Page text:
This section evaluates the dynamic spatiotemporal clustering through measuring how a cluster’s member (neuron) fits into its own cluster compared to other clusters. Since there was no class label information at the STDP unsupervised learning phase in the SNN model, here we employed an internal measurement technique, called silhouette coefficient validity method. This validity measurement is based on the “cohesion and separation” concept [34,35] graphically shown in Figure 4 for two adjacent clusters extracted from the SNN models from Figure 3.
Cohesion measures how similar the members (neurons in this case) are within a cluster, whereas separation defines how distinctive and well-separated a cluster is from other clusters. For clustering validation, the objective is to maximize the cohesion metric while minimizing the separation metric. Here, the cluster cohesion is defined with respect to the average of the connection weights between the internal neurons of a cluster in the SNN model. On the other hand, the average of the connection weights between neurons of a cluster and neurons of a neighboring cluster describes the cluster separation. A neuronal cluster in an SNN model is valid if its cohesion metric is higher than the total of all the separation metric within its neighborhood.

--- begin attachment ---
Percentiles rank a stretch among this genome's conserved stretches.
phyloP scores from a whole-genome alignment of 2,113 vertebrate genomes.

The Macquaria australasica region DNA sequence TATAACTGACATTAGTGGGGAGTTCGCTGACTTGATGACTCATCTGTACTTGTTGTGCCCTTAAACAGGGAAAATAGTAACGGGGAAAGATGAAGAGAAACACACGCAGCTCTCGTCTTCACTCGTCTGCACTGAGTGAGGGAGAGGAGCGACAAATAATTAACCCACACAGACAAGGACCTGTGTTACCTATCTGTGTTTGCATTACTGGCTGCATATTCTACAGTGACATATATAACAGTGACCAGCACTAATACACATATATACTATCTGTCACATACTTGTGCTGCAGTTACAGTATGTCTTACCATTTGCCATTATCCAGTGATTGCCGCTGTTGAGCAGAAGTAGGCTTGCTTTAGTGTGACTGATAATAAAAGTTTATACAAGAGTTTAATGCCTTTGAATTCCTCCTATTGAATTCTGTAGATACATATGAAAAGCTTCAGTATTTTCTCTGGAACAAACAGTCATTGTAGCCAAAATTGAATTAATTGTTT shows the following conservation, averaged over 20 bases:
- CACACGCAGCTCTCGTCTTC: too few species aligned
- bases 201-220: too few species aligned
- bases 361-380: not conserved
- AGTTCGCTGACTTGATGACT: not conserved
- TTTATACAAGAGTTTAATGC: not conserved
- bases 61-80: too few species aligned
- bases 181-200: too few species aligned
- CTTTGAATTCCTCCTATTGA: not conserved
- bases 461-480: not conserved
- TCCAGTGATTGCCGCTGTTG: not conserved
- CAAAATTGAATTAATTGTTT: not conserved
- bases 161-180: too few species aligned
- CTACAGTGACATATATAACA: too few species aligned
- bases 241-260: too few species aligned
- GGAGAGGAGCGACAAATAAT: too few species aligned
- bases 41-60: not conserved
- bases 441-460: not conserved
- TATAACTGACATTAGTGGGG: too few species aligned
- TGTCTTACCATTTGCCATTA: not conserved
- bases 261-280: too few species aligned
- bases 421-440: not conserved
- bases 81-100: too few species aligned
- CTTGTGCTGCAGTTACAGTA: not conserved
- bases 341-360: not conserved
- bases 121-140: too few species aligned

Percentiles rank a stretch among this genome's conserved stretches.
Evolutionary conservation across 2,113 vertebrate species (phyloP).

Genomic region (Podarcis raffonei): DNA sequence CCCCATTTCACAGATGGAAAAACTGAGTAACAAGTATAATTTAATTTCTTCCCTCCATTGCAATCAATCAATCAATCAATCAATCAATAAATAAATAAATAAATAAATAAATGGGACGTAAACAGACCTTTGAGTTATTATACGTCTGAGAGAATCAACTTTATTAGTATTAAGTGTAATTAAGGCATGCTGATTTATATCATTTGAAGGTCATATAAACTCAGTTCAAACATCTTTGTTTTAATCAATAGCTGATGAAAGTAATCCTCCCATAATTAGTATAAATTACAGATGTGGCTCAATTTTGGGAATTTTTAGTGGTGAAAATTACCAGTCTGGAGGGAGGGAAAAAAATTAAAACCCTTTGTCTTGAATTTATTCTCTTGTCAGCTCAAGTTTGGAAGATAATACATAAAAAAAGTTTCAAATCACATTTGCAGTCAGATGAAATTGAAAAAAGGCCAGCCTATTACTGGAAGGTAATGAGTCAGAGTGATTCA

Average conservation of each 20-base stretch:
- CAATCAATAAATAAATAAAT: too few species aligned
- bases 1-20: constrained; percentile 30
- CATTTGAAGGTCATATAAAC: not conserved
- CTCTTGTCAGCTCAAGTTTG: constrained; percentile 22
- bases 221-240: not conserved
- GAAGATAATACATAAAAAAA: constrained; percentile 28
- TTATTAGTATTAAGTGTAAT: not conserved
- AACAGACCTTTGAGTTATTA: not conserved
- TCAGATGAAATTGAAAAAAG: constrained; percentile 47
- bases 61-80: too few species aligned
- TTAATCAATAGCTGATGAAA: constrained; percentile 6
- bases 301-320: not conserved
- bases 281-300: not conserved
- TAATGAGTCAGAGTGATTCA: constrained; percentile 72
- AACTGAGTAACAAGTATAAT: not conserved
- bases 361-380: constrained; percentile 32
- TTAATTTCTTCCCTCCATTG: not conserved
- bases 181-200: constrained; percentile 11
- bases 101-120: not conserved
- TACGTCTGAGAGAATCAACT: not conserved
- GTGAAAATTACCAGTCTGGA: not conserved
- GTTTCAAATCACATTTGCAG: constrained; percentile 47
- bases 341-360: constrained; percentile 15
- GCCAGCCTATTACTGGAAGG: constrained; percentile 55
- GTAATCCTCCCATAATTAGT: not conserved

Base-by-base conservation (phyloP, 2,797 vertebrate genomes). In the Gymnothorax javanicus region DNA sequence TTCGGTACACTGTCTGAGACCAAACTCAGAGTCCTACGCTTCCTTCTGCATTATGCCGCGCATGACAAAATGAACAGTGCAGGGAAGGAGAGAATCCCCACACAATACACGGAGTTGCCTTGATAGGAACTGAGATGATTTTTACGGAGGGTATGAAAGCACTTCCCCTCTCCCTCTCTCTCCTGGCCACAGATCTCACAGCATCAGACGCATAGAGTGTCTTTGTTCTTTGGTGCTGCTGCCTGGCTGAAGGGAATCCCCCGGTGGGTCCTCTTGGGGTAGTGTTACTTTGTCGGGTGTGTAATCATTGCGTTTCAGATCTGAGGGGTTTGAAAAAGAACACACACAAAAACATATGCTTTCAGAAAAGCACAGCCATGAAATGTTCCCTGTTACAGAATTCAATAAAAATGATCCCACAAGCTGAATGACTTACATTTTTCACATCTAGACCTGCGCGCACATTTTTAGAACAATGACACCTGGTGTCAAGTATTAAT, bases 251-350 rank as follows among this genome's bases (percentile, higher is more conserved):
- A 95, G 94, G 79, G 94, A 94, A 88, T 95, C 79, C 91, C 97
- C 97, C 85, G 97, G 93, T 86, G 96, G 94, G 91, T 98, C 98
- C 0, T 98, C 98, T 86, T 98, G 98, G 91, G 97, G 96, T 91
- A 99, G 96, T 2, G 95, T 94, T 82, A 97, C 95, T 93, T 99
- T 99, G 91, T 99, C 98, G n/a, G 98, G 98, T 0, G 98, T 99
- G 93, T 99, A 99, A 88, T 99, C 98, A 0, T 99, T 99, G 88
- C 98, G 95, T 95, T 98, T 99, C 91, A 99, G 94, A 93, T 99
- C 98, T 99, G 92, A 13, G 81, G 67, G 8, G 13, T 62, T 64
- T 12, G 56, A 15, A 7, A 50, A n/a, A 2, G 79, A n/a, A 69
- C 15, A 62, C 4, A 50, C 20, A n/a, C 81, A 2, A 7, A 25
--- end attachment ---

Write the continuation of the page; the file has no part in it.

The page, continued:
The silhouette validates the homogeneity within clusters through including both cohesion and separation to assess how close a neuron is to its own cluster center (cohesion) compared to other clusters (separation). For each neuron i within a cluster, value x ( i ) is the average cohesion of i to all other neurons in the same cluster. It shows how well i is assigned to its own cluster, so that a larger value refers to a more appropriate assignment. On the other hand, value y ( i ) is the average separation between a neuron i and other neurons in a neighboring cluster.